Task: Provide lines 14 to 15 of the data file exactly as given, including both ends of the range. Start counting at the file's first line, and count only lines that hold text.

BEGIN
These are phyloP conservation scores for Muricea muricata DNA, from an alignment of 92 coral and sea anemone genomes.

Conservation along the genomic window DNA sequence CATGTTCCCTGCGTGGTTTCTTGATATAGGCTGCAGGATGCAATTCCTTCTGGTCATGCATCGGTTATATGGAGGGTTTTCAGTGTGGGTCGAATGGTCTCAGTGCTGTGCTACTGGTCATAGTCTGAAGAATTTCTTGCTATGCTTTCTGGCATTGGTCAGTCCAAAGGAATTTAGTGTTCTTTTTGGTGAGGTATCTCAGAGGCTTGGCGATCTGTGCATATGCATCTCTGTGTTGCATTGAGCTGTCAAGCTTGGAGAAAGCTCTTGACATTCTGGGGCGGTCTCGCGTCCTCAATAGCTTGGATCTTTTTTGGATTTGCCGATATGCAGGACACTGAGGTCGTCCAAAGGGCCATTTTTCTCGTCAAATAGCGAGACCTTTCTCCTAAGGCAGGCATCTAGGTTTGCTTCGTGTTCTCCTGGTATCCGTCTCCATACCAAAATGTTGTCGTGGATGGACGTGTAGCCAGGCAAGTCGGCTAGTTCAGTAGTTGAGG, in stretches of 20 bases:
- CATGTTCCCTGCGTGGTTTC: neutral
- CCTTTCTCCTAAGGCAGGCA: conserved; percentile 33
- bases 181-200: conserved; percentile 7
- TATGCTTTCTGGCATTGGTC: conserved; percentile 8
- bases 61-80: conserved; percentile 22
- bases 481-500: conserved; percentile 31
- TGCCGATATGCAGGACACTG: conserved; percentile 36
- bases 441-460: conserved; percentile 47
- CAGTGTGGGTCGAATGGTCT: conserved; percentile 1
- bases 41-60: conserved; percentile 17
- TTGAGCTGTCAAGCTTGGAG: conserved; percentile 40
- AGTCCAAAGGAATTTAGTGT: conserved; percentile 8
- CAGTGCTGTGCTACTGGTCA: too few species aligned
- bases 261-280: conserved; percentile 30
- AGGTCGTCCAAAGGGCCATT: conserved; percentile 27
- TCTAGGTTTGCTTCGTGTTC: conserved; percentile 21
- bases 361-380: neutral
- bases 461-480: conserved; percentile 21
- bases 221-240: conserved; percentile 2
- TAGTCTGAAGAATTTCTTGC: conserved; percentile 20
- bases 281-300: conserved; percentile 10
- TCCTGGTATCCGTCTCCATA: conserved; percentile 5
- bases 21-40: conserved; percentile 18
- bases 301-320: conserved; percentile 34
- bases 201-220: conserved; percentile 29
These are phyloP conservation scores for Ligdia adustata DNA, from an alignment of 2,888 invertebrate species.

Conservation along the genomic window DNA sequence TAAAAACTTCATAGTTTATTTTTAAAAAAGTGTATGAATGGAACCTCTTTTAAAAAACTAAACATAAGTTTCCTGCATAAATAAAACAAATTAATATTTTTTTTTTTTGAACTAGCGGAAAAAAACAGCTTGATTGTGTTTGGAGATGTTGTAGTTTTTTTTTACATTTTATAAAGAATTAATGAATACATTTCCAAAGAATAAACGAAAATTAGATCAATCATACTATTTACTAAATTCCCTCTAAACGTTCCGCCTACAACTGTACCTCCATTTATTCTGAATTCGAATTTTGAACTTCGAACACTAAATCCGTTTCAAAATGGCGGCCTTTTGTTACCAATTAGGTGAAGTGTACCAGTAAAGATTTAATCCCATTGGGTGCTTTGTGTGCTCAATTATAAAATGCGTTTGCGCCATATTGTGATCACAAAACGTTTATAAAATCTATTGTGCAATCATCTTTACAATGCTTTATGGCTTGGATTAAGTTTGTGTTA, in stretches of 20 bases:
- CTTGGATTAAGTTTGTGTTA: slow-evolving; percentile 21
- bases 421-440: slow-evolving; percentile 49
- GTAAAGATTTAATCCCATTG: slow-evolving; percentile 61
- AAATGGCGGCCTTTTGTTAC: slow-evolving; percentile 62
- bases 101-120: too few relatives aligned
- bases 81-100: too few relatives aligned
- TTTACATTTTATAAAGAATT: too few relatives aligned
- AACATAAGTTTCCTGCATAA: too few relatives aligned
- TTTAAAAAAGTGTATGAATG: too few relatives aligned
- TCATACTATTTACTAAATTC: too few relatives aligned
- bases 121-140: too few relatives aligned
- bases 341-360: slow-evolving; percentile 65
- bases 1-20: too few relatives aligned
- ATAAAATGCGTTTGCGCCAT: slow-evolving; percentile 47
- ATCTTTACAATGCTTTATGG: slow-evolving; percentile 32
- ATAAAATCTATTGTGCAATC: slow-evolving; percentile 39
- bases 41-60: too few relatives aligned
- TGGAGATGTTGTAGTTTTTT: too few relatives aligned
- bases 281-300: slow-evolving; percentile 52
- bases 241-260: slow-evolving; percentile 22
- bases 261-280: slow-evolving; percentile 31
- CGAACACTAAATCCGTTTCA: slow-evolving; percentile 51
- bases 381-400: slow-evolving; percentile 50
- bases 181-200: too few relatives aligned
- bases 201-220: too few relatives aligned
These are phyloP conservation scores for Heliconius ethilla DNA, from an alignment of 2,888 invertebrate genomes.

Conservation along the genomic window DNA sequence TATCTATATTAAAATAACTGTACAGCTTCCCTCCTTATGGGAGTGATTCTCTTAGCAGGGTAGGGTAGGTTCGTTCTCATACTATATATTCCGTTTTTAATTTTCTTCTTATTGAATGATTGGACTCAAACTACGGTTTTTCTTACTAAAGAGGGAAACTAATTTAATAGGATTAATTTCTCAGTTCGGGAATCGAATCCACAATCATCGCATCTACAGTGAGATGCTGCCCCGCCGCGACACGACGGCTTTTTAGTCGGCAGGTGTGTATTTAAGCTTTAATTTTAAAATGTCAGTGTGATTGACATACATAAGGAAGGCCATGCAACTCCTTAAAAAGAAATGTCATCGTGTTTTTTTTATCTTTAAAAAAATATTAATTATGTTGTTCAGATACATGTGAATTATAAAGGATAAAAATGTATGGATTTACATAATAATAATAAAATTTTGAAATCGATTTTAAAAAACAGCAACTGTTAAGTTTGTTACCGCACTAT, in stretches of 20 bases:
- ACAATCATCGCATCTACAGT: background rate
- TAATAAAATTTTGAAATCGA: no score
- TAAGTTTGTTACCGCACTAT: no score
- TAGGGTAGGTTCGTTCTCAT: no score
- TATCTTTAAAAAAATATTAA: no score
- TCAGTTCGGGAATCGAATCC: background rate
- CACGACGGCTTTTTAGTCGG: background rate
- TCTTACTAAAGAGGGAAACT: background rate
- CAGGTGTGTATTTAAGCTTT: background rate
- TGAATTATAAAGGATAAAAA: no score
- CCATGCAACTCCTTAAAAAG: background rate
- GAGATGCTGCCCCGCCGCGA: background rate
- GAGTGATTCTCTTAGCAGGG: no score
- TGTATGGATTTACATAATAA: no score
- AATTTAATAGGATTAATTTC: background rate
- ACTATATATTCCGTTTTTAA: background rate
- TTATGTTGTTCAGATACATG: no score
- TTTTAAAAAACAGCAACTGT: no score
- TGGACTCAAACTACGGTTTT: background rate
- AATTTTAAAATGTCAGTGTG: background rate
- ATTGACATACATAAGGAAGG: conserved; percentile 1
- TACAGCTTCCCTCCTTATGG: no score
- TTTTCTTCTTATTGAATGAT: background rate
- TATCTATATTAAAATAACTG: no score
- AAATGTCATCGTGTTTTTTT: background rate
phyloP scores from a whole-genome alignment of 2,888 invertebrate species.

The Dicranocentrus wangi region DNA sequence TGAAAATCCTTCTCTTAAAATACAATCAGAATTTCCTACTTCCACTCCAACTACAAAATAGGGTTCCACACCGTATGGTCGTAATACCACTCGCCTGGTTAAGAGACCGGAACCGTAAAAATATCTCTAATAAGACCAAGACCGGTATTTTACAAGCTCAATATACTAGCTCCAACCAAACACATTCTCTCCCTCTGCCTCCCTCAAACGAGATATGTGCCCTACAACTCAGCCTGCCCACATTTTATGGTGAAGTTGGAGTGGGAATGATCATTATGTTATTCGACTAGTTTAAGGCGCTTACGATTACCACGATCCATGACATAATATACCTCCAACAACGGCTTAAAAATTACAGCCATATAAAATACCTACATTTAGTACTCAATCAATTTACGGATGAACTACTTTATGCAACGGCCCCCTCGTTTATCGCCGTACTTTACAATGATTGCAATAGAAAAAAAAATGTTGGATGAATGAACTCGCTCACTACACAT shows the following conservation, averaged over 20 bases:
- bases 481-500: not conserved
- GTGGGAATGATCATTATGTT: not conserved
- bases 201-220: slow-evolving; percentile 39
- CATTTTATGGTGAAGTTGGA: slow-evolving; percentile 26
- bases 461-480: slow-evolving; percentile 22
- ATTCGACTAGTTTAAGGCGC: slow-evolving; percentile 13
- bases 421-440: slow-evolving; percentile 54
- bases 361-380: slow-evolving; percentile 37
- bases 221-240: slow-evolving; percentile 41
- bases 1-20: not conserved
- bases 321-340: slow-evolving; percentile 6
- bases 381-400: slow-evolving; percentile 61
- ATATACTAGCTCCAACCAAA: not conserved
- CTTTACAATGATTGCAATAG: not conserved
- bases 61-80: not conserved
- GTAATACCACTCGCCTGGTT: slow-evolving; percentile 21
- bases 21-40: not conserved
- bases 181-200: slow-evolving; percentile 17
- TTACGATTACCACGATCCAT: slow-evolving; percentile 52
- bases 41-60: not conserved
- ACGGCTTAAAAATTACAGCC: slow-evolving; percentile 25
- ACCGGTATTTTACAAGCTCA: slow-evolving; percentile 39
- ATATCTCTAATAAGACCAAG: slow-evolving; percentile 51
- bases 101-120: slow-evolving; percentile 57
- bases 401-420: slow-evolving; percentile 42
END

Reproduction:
- AGTCCAAAGGAATTTAGTGT: conserved; percentile 8
- CAGTGCTGTGCTACTGGTCA: too few species aligned